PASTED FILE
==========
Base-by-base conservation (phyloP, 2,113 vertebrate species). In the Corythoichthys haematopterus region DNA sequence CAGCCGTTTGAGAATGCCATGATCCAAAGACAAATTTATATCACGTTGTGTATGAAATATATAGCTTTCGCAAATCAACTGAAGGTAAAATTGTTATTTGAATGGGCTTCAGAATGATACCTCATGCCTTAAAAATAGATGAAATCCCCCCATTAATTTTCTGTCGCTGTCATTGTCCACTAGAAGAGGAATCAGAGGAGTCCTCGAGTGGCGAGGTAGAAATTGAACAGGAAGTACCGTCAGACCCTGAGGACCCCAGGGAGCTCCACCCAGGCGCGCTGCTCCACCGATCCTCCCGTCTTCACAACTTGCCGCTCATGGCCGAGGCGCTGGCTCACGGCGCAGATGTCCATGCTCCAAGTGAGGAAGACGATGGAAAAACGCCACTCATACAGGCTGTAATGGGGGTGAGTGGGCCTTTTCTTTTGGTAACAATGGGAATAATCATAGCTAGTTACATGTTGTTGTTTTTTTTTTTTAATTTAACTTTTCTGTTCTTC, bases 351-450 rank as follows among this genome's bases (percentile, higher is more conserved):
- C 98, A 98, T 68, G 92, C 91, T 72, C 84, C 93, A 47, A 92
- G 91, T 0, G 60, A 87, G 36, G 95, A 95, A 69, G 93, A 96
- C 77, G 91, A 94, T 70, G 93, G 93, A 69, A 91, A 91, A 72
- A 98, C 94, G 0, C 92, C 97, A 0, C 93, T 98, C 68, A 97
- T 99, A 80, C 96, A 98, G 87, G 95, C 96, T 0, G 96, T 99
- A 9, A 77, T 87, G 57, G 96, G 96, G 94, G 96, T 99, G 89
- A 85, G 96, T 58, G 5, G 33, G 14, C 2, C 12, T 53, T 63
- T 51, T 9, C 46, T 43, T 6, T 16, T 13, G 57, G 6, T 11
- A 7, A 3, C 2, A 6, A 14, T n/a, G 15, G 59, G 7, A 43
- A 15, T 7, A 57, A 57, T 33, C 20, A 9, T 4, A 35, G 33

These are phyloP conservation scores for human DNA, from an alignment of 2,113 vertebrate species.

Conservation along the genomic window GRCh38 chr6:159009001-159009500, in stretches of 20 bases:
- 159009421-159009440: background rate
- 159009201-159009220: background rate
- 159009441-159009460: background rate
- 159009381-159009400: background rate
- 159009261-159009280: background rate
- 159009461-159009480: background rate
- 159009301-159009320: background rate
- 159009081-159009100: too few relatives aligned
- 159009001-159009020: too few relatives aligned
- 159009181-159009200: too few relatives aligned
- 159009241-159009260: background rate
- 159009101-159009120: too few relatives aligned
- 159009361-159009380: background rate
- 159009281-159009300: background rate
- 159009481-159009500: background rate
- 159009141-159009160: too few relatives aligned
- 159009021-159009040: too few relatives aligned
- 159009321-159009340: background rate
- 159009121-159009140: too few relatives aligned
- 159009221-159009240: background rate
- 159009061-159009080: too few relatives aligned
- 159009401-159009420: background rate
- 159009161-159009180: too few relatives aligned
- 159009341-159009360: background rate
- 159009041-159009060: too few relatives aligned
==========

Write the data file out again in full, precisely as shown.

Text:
Base-by-base conservation (phyloP, 2,113 vertebrate species). In the Corythoichthys haematopterus region DNA sequence CAGCCGTTTGAGAATGCCATGATCCAAAGACAAATTTATATCACGTTGTGTATGAAATATATAGCTTTCGCAAATCAACTGAAGGTAAAATTGTTATTTGAATGGGCTTCAGAATGATACCTCATGCCTTAAAAATAGATGAAATCCCCCCATTAATTTTCTGTCGCTGTCATTGTCCACTAGAAGAGGAATCAGAGGAGTCCTCGAGTGGCGAGGTAGAAATTGAACAGGAAGTACCGTCAGACCCTGAGGACCCCAGGGAGCTCCACCCAGGCGCGCTGCTCCACCGATCCTCCCGTCTTCACAACTTGCCGCTCATGGCCGAGGCGCTGGCTCACGGCGCAGATGTCCATGCTCCAAGTGAGGAAGACGATGGAAAAACGCCACTCATACAGGCTGTAATGGGGGTGAGTGGGCCTTTTCTTTTGGTAACAATGGGAATAATCATAGCTAGTTACATGTTGTTGTTTTTTTTTTTTAATTTAACTTTTCTGTTCTTC, bases 351-450 rank as follows among this genome's bases (percentile, higher is more conserved):
- C 98, A 98, T 68, G 92, C 91, T 72, C 84, C 93, A 47, A 92
- G 91, T 0, G 60, A 87, G 36, G 95, A 95, A 69, G 93, A 96
- C 77, G 91, A 94, T 70, G 93, G 93, A 69, A 91, A 91, A 72
- A 98, C 94, G 0, C 92, C 97, A 0, C 93, T 98, C 68, A 97
- T 99, A 80, C 96, A 98, G 87, G 95, C 96, T 0, G 96, T 99
- A 9, A 77, T 87, G 57, G 96, G 96, G 94, G 96, T 99, G 89
- A 85, G 96, T 58, G 5, G 33, G 14, C 2, C 12, T 53, T 63
- T 51, T 9, C 46, T 43, T 6, T 16, T 13, G 57, G 6, T 11
- A 7, A 3, C 2, A 6, A 14, T n/a, G 15, G 59, G 7, A 43
- A 15, T 7, A 57, A 57, T 33, C 20, A 9, T 4, A 35, G 33

These are phyloP conservation scores for human DNA, from an alignment of 2,113 vertebrate species.

Conservation along the genomic window GRCh38 chr6:159009001-159009500, in stretches of 20 bases:
- 159009421-159009440: background rate
- 159009201-159009220: background rate
- 159009441-159009460: background rate
- 159009381-159009400: background rate
- 159009261-159009280: background rate
- 159009461-159009480: background rate
- 159009301-159009320: background rate
- 159009081-159009100: too few relatives aligned
- 159009001-159009020: too few relatives aligned
- 159009181-159009200: too few relatives aligned
- 159009241-159009260: background rate
- 159009101-159009120: too few relatives aligned
- 159009361-159009380: background rate
- 159009281-159009300: background rate
- 159009481-159009500: background rate
- 159009141-159009160: too few relatives aligned
- 159009021-159009040: too few relatives aligned
- 159009321-159009340: background rate
- 159009121-159009140: too few relatives aligned
- 159009221-159009240: background rate
- 159009061-159009080: too few relatives aligned
- 159009401-159009420: background rate
- 159009161-159009180: too few relatives aligned
- 159009341-159009360: background rate
- 159009041-159009060: too few relatives aligned